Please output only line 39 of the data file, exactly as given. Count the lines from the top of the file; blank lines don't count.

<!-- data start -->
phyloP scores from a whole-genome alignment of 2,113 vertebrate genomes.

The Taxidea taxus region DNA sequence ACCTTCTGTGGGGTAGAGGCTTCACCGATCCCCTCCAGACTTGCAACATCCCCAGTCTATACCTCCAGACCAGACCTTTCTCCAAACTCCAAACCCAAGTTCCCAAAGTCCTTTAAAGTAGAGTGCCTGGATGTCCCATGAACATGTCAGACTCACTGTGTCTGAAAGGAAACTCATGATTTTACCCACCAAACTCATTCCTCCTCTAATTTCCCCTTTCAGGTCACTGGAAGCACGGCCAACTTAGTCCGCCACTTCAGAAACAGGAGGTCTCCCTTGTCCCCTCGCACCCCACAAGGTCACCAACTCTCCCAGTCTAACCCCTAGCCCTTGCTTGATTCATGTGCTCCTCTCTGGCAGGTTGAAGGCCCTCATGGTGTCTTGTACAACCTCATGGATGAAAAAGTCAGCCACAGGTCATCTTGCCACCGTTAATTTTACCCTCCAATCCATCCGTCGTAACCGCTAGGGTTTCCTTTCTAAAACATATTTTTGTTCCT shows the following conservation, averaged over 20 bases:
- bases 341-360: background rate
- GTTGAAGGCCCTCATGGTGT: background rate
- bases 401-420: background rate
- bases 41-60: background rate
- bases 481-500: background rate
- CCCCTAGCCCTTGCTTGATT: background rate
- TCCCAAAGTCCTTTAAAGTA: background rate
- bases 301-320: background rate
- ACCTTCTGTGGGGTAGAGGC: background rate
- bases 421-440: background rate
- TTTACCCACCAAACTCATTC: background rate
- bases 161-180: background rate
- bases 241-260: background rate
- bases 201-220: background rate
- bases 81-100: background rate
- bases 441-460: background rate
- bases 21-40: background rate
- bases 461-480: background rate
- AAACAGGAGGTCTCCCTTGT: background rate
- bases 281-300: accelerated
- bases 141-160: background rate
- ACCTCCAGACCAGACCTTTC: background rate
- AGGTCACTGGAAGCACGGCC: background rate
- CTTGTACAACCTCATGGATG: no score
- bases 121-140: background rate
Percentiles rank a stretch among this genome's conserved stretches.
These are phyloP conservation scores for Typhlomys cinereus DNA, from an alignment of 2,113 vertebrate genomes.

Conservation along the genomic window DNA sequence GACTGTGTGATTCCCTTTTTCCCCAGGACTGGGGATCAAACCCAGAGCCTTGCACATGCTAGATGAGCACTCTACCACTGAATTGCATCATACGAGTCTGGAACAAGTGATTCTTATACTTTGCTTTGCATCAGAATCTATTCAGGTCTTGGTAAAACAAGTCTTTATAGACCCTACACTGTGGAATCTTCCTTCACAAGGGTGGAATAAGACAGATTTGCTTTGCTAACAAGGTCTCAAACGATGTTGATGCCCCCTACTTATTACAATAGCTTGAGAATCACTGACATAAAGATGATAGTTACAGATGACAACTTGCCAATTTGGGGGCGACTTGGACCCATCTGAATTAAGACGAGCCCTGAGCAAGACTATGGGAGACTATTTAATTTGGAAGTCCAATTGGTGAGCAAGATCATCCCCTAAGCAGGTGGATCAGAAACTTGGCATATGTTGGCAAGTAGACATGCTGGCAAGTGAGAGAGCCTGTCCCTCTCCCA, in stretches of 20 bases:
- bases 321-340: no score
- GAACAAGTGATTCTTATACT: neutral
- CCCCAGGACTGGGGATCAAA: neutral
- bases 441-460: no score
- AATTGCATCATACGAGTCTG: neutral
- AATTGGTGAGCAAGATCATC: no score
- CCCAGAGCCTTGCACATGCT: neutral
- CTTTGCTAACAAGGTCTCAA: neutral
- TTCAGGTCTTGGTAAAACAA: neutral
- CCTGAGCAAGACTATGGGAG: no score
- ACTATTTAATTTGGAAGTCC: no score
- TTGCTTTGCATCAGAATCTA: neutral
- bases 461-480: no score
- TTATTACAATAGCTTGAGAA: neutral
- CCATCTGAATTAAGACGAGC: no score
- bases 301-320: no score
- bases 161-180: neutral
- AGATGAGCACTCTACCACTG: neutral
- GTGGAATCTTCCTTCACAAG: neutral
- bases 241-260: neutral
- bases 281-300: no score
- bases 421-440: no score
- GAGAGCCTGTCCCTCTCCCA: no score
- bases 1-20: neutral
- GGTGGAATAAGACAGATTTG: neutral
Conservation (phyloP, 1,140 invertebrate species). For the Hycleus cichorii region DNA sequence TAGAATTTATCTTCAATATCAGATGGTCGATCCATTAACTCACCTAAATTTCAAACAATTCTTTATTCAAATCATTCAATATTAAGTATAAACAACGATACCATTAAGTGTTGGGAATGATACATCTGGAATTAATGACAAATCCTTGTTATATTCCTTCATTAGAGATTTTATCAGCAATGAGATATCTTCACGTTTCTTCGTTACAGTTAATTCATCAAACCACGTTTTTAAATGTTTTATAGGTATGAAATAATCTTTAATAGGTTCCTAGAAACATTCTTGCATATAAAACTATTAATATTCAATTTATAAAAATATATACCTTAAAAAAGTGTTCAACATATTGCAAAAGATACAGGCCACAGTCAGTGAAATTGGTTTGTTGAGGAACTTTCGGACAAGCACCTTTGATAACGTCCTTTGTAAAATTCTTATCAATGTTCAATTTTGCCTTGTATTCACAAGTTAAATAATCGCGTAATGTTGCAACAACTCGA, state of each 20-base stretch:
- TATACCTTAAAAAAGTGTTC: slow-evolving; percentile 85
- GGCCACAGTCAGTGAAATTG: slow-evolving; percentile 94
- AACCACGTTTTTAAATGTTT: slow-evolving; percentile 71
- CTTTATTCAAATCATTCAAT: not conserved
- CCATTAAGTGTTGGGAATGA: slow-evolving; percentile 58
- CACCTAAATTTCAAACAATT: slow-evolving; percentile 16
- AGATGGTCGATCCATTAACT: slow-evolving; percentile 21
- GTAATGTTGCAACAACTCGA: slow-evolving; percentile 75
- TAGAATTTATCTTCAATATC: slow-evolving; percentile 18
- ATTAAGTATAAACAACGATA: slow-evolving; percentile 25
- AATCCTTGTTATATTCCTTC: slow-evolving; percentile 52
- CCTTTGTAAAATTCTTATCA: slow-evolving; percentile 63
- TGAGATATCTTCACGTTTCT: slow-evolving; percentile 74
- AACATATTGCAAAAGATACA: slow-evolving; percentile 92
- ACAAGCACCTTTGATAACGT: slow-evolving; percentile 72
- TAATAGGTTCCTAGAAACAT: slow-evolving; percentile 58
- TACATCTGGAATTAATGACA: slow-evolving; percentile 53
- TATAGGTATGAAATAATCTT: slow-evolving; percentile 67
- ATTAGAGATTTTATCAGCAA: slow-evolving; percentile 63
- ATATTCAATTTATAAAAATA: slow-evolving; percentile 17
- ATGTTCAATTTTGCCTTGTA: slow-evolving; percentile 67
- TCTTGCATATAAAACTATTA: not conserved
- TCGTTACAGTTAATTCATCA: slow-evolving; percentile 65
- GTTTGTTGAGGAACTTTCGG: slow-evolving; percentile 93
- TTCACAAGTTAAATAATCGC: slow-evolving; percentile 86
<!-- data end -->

- TTCAGGTCTTGGTAAAACAA: neutral